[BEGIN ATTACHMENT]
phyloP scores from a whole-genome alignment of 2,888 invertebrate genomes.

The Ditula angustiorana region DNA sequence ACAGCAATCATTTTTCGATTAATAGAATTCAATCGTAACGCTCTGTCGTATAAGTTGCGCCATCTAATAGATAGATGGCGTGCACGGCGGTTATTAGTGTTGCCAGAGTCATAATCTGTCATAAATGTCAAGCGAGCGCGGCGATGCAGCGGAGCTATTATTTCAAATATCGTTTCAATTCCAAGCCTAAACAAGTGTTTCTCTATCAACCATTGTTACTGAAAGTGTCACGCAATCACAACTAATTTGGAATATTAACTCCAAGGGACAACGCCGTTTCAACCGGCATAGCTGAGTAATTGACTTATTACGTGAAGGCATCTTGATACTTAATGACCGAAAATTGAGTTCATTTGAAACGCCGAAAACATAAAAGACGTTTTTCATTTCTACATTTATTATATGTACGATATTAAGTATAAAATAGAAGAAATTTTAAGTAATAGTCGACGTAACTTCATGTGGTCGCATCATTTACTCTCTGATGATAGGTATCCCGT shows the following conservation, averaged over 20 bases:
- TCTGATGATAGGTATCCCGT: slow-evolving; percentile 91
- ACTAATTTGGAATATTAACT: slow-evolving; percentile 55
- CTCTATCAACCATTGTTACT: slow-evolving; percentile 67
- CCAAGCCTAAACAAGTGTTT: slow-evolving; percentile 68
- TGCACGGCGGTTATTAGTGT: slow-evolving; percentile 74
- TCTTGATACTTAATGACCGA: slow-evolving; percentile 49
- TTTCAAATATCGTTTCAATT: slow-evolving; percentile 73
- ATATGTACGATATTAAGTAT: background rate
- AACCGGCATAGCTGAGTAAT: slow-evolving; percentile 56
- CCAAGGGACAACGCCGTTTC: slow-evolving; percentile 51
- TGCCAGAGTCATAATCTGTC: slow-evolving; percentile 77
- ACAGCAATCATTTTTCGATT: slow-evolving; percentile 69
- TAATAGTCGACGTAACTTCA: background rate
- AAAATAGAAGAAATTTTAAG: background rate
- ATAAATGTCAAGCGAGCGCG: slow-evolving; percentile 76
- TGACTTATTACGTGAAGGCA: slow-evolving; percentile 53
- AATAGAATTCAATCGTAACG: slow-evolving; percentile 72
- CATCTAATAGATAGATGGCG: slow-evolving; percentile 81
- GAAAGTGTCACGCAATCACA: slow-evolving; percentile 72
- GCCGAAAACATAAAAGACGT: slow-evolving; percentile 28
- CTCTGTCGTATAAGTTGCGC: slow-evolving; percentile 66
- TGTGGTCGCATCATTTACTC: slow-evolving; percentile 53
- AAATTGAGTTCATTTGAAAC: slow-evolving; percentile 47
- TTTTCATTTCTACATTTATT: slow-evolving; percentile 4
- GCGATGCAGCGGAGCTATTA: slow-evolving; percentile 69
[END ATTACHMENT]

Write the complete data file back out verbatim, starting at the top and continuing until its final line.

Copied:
phyloP scores from a whole-genome alignment of 2,888 invertebrate genomes.

The Ditula angustiorana region DNA sequence ACAGCAATCATTTTTCGATTAATAGAATTCAATCGTAACGCTCTGTCGTATAAGTTGCGCCATCTAATAGATAGATGGCGTGCACGGCGGTTATTAGTGTTGCCAGAGTCATAATCTGTCATAAATGTCAAGCGAGCGCGGCGATGCAGCGGAGCTATTATTTCAAATATCGTTTCAATTCCAAGCCTAAACAAGTGTTTCTCTATCAACCATTGTTACTGAAAGTGTCACGCAATCACAACTAATTTGGAATATTAACTCCAAGGGACAACGCCGTTTCAACCGGCATAGCTGAGTAATTGACTTATTACGTGAAGGCATCTTGATACTTAATGACCGAAAATTGAGTTCATTTGAAACGCCGAAAACATAAAAGACGTTTTTCATTTCTACATTTATTATATGTACGATATTAAGTATAAAATAGAAGAAATTTTAAGTAATAGTCGACGTAACTTCATGTGGTCGCATCATTTACTCTCTGATGATAGGTATCCCGT shows the following conservation, averaged over 20 bases:
- TCTGATGATAGGTATCCCGT: slow-evolving; percentile 91
- ACTAATTTGGAATATTAACT: slow-evolving; percentile 55
- CTCTATCAACCATTGTTACT: slow-evolving; percentile 67
- CCAAGCCTAAACAAGTGTTT: slow-evolving; percentile 68
- TGCACGGCGGTTATTAGTGT: slow-evolving; percentile 74
- TCTTGATACTTAATGACCGA: slow-evolving; percentile 49
- TTTCAAATATCGTTTCAATT: slow-evolving; percentile 73
- ATATGTACGATATTAAGTAT: background rate
- AACCGGCATAGCTGAGTAAT: slow-evolving; percentile 56
- CCAAGGGACAACGCCGTTTC: slow-evolving; percentile 51
- TGCCAGAGTCATAATCTGTC: slow-evolving; percentile 77
- ACAGCAATCATTTTTCGATT: slow-evolving; percentile 69
- TAATAGTCGACGTAACTTCA: background rate
- AAAATAGAAGAAATTTTAAG: background rate
- ATAAATGTCAAGCGAGCGCG: slow-evolving; percentile 76
- TGACTTATTACGTGAAGGCA: slow-evolving; percentile 53
- AATAGAATTCAATCGTAACG: slow-evolving; percentile 72
- CATCTAATAGATAGATGGCG: slow-evolving; percentile 81
- GAAAGTGTCACGCAATCACA: slow-evolving; percentile 72
- GCCGAAAACATAAAAGACGT: slow-evolving; percentile 28
- CTCTGTCGTATAAGTTGCGC: slow-evolving; percentile 66
- TGTGGTCGCATCATTTACTC: slow-evolving; percentile 53
- AAATTGAGTTCATTTGAAAC: slow-evolving; percentile 47
- TTTTCATTTCTACATTTATT: slow-evolving; percentile 4
- GCGATGCAGCGGAGCTATTA: slow-evolving; percentile 69